10. There's a couple pages that might be of interest for you: - Ingemar's SAT page: http://www.lysator.liu.se/~ingemar/sat/sat-downloads.html - has the SAT 2.6 for 68k applications, should work both in THINK C and THINK Pascal 4. However, I don't think there is source code available for it, but it was a widely used graphics library, so it should be pretty stable. (He also has information and guide for THINK Pascal 4.5 at https://www.lysator.liu.se/~ingemar/tp45d4/think.html if that might be of interest). - SpriteWorld: http://spriteworld.sourceforge.net/ - At least 2.x version has 68k/ppc support, but it only works on 8-, 16- and 32-bit colors to my knowledge. So it would not work on monochrome macs...but it has full source code (including the BlitPixie blitters) included. I am not sure if either of these fits exactly what you are looking, but they might be useful resources.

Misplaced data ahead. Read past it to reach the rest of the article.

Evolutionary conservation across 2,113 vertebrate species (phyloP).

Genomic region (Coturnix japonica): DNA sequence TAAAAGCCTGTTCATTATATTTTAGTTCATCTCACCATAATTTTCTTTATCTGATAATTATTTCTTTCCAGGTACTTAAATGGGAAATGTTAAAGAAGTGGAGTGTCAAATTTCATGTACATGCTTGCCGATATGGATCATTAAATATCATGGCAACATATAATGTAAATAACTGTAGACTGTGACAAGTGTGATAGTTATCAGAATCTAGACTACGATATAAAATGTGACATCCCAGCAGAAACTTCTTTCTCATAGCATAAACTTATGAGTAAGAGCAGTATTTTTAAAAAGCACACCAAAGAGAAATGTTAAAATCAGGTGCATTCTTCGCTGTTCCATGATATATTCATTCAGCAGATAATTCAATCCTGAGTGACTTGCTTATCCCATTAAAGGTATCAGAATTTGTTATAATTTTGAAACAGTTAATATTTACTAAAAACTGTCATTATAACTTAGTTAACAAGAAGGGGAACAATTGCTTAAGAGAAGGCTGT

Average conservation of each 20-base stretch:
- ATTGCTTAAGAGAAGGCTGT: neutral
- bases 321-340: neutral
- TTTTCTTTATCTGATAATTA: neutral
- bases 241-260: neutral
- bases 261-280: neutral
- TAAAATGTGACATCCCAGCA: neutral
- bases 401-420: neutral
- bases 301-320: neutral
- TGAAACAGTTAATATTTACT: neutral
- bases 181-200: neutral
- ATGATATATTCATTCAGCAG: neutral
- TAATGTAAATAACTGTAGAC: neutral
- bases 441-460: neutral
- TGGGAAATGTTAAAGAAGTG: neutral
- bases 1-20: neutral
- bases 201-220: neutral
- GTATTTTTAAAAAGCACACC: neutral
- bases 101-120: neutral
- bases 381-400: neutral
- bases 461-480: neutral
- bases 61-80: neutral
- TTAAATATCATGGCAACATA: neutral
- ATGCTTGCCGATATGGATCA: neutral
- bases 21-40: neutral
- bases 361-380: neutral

11. Hi again, Here's some replies to some earlier comments: I think the basic idea how Apple did it Mac OS 9 nanokernel, was abstracting the lower-level hardware through the nanokernel interface, running Mac OS 9 on top of it as a single task (and thus normal applications runnning on it would not directly benefit of the multitasking and memory protection features). I read that this abstraction was one of the key elements running the actual Mac OS 9 into Classic environment, where the low-level nanokernel was replaced with the Classic runtime, allowing most of the Mac OS 9 running on top of it to remain intact. There was some discussion here: https://groups.google.com/forum/#!msg/comp.sys.mac.programmer.help/tO0iuTNETGc/oTwfHPfuqXoJ In the old days the hardware limitations kind of forced people to create performance- and space-efficient code, which with current hardware is just blazingly fast and small. However, that comes with the downside, that a lot of the old System software (Toolbox APIs, etc), and many applications, bypass a lot of sanity checks, and tolerate a lot of even buggy behaviour without immediately crashing the system or having side effects. One example was "BattleCruiser" game which I was trying recently, which does DisposeHandle on a resource handle, which does not surface as bug until the resource handle in resource map is accessed next time (in that case, doing ExitToShell -> CloseResFile). Another example is actually from one of my very early shareware games, aWorm, which I noticed does not set a valid GrafPort using SetPort before doing CopyBits on the window. This by luck happens to work most of the time, but if that port is set to the screen port, it will crash in attempt to use the non-window GrafPort as WindowPeek. Good catch 21 years after after making that game... Something akin to this would be truly a dream OS. One of the motivations for writing the boot loader I mentioned in one post earlier. However, have to see how soon we will get there... now that Apple is, sadly, making it more difficult to publish independent software even on MacOS, there is growing motivation for having possibility to host the emulation on also other systems than Apple's own. It is true that Apple Events can be easily abstracted. However, they are not the only means of sharing information between Applications. There's also the PPC Toolbox, Process Manager APIs, and as Mac has linear memory with no memory protection, any process could share information with other process by simply finding a way to pass valid Pointers/Handles to other application's zone, which there is no way to prevent on Mac OS. There may be also other cases, I haven't looked for example much into CFM shared library mechanism, but I'm sure those will come up eventually. Actually the header does have. But true, technically this is not a big challenge to recalculate it. The file operations always operate on data on disk, as a 1:1 mapping to Mac OS Toolbox APIs. So when for example Mac application does _SetEOF call, we only do ftruncate call on the native side (which appropriate error checking, etc). I think the feature you are referring to might be disk caching, which caches file contents in RAM. All this however is delegated to the host system, because handling additional RAM cache in emulator would be unnecessary and complex work - and might even risk adding data corruption, for example if emulator crashes before data is flushed on to the disk. The aim is not to reduce data size, but to reduce complexity of operations and thus reliability. --- In other news, here's some latest advancement in the development - we can now run PC emulator inside M.A.C.E., so basically the emulator can emulate emulators https://mace.software/2019/11/27/softpc-and-the-quest-for-the-xt-memory-map/ Sorry for the slow development speed, real-life work is slowing down us at the moment, but we're making progress every week. The goal is still to reach some sort of generic release of Phase 1 emulator (in addition to the bundled apps), but there will be a bunch of unfinished Phase 1 stuff still in it, which may limit application compatibility. I think the next target is to implement "Shared" filesystem module for M.A.C.E., which would allow cross-process - and also native HFS+ - file access. Just want to make everything perfect, so you guys won't be disappointed because of the certain bugs and certain unimplemented features that are still in progress.